Inexpensive bicycles.

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  #1  
Old 06-27-03, 08:55 AM
threesheds
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Inexpensive bicycles.

I do quite a bit of mountain biking over very rough terrain. The sort that buckles wheels an breaks spokes from time to time.

The bike is a Marin Bobcat Trail. I've had it for about 5 -6 years now and every year the chain, back cogs, free hub body (free wheel), brake blocks and cables mostly need changing. This year included the front cogs too.

I don't do the repairs myself and the average bill for the annual overhaul is about 125-00 (around $200)

Mountain bike prices have come right down recently. Some being as low as about 80-00 ($130). With this in mind I was wondering if, rather than keep getting the Marin repaired, I might do better to buy one of these cheaper bikes, hammer it for a year or so and then get another.

The only worry is the quality of the materials used. Would the less expensive bike be able to stand up to the rough treatment that the Marin can (mostly anyway). Parts wearing out in a year wouldn't worry me at that price but would there be more chance of total failure such as handlebars breaking or frame welds coming apart.

Has anyone put any inexpensive bikes through rigorous treatment?

Thanks
 
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  #2  
Old 06-27-03, 04:05 PM
las
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Thumbs up Junker bicycles

I say go for it...and let us know how you do?
 
  #3  
Old 06-27-03, 07:30 PM
Precision Pedal
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Inexpensive bicycles

With bikes it goes the same as most products in that you get what you pay for. I would suggest a new rig. Simply for the fact that if you spend that kind of cash yearly on that bike you could have bought a real sweet bike by now that would not require so much attention.
To answer your other question, yes it was not good.
 
  #4  
Old 06-29-03, 02:45 AM
BelairBoy
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well, I seriously doubt you would have any problems with welds breaking and such. But if you're spending that much money to repair yours every year, you should probably go ahead and put it to rest. Sounds like it's been run hard. Let us know how the new one works out, who knows it might be better than the old one
 
  #5  
Old 06-29-03, 04:06 PM
CharlieVee
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If you are purchasing a bike, like any product, with the hopes of it lasting forever, you are hoping against all hope!

You can get a trailworthy bike for about $800 and it should last you at least four to five years of hard riding.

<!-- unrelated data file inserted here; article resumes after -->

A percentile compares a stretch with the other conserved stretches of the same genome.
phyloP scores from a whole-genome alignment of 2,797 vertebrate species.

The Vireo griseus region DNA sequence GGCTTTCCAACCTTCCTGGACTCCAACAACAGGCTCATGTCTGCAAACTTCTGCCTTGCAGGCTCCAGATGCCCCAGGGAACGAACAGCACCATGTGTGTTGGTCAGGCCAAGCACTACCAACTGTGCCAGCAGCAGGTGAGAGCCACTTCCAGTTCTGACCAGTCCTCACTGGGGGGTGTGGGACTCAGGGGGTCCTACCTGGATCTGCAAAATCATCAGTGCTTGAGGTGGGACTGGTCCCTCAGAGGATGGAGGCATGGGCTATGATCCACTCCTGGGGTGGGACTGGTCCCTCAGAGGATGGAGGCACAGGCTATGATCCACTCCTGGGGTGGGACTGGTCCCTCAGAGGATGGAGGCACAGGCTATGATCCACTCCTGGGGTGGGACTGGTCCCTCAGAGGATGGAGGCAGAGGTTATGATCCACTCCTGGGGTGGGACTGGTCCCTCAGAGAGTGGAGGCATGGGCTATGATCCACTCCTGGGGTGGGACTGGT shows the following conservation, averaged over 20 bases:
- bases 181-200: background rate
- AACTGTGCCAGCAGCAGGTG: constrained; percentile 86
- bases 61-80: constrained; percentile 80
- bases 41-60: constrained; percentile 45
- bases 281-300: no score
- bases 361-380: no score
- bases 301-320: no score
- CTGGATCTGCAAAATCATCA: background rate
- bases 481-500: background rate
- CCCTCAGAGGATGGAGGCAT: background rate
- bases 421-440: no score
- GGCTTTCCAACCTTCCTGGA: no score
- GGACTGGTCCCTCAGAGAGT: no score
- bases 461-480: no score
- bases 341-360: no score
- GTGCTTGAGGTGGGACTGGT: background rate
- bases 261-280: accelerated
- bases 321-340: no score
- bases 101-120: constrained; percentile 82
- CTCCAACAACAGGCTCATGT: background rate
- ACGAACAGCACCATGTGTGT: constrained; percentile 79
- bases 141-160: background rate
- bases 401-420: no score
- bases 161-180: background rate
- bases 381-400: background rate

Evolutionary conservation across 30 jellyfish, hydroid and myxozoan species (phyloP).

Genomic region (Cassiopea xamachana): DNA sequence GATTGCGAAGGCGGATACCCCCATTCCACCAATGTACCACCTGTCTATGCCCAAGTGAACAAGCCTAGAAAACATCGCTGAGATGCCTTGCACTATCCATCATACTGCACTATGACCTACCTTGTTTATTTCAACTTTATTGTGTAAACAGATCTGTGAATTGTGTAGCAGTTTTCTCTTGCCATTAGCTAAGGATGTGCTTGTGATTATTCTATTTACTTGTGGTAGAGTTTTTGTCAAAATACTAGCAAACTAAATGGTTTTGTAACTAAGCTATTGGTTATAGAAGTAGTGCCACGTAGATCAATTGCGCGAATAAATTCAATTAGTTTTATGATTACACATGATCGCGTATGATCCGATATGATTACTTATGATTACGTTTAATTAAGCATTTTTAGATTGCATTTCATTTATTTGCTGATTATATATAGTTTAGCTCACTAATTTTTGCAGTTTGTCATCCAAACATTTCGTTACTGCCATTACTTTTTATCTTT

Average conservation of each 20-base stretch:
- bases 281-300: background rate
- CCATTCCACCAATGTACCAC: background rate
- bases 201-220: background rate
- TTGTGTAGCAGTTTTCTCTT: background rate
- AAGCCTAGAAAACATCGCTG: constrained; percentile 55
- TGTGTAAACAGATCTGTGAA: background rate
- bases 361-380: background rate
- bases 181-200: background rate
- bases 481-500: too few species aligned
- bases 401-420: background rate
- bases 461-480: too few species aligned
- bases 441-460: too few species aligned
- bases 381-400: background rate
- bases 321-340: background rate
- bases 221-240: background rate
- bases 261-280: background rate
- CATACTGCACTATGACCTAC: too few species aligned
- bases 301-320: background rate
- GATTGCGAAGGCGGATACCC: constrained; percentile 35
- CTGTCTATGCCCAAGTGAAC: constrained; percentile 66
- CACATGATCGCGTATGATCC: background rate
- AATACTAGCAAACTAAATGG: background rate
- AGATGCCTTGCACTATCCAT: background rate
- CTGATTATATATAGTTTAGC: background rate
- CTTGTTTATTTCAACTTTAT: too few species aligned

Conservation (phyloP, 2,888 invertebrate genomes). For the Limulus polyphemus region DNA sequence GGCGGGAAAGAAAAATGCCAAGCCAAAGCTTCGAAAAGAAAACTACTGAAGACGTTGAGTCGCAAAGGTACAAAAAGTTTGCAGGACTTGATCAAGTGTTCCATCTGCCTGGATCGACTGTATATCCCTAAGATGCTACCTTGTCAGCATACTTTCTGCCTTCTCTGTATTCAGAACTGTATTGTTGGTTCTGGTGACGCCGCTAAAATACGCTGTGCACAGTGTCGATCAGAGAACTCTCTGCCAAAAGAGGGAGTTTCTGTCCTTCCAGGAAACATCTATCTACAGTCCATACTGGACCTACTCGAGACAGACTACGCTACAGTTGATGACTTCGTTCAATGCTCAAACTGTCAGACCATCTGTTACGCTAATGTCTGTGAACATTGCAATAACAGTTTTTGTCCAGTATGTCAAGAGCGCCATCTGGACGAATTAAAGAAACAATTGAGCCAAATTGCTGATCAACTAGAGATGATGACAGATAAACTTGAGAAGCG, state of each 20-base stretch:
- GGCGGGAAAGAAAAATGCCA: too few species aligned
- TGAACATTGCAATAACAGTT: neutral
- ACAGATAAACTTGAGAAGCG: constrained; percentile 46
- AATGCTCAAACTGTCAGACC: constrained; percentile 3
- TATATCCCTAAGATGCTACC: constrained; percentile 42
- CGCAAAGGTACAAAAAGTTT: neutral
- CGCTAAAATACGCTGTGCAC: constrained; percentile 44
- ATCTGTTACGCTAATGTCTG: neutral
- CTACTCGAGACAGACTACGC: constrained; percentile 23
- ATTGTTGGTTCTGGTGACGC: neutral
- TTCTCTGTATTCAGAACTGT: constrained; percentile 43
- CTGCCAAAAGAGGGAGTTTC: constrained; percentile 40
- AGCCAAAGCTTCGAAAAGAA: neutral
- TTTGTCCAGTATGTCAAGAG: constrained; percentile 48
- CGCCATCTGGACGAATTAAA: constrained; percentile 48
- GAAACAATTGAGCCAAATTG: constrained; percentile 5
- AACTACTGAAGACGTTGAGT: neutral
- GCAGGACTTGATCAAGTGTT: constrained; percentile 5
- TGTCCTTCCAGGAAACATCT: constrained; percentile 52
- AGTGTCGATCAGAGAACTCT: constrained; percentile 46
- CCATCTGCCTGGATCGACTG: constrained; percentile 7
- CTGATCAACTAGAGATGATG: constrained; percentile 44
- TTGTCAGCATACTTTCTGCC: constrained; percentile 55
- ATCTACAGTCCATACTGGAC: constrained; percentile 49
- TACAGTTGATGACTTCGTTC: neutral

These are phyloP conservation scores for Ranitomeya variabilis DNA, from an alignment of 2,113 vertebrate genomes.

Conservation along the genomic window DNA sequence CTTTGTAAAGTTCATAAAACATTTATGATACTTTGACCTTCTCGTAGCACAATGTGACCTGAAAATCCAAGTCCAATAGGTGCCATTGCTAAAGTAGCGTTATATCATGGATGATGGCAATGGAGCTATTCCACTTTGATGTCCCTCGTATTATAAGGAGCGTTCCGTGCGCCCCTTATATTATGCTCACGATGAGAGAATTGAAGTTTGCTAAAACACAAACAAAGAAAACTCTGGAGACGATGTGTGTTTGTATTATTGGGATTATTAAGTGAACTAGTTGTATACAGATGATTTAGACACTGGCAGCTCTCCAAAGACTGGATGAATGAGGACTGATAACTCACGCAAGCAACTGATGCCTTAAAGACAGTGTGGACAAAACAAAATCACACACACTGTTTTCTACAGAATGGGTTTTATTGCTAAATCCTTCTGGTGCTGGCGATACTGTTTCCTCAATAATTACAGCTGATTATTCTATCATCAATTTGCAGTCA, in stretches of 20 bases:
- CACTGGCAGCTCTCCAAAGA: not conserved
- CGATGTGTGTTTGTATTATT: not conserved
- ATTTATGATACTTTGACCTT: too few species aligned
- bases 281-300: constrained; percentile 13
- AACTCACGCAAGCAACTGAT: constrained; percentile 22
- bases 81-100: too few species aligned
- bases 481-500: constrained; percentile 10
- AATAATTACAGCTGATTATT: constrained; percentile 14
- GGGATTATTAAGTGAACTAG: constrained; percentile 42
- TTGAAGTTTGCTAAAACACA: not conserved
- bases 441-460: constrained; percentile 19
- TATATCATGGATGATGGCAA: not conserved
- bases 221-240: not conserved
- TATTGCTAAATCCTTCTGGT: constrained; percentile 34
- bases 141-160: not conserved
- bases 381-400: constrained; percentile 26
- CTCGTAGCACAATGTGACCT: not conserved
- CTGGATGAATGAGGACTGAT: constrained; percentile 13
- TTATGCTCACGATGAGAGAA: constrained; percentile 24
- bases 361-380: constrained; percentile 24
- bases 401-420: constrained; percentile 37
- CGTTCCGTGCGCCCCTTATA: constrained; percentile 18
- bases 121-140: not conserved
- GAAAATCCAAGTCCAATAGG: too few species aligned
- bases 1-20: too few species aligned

The department store bikes are not trailworthy and will begin braking apart after the first ride. They are not safe for trail riding.

Do youself a favor. Get a decent bike.
 
  #6  
Old 06-29-03, 09:17 PM
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tae
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There are some decent sub $300/200 bikes out there. Look at the quality of the bikes. In general, you shouldn't have to worry about frames or bars. You could also buy a custom frame and add the parts yourself. Sounds like you should step up to some of the more heavyduty stuff. Get a few bike mags and check prices and equipment. you know already what you tear up, so look for a bike you can replace/upgrade the parts on. Part of the fun of riding is doing the maintenance yourself. It's really not hard, hardly any special or expensive tools, and can save you money. There are some pretty good books and videos. I have a very cheap bike, but have made many mods to it, some major, some minor, and over the last 3 years, i have suffered more damage than it has.
 
  #7  
Old 07-08-03, 09:22 PM
WelderRobb
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First of all, like everyone else has said, but yourself a mid range bike, something that has any of the Deore stuff! Any of the lower groups are just that lower. If you are replacing wheels all too often, have a set hnad built by a reputable bike shop, study wheelbuilding, learn about what makes a good wheel work. I have walked out of shops with wheels laced up, in need of being trued, I didn't have my own truing stand! One shop's lead mechanic responded "whats that?" when I asked him how much spoke tension he liked to work with. The guy that asked me how much I wanted got the job, that was 10 years ago, and I still ride the same wheels, and they have needed to be trued 4 times since they were built up.

Another issue that is common is a lack of maintenance knowledge. You should learn how to perfrom some of the work yourself, this helps you save money, and have the skills to fix your bike.

I was riding a 600k brevetlast year, 500k without a front derailleur. it broke, and I tossed it. I have even had to ride a 21 spd MTB 60 miles as a fixed gear, courtesy of Suntour's XCD groups poor quality!

Ride Safe

Robb
 
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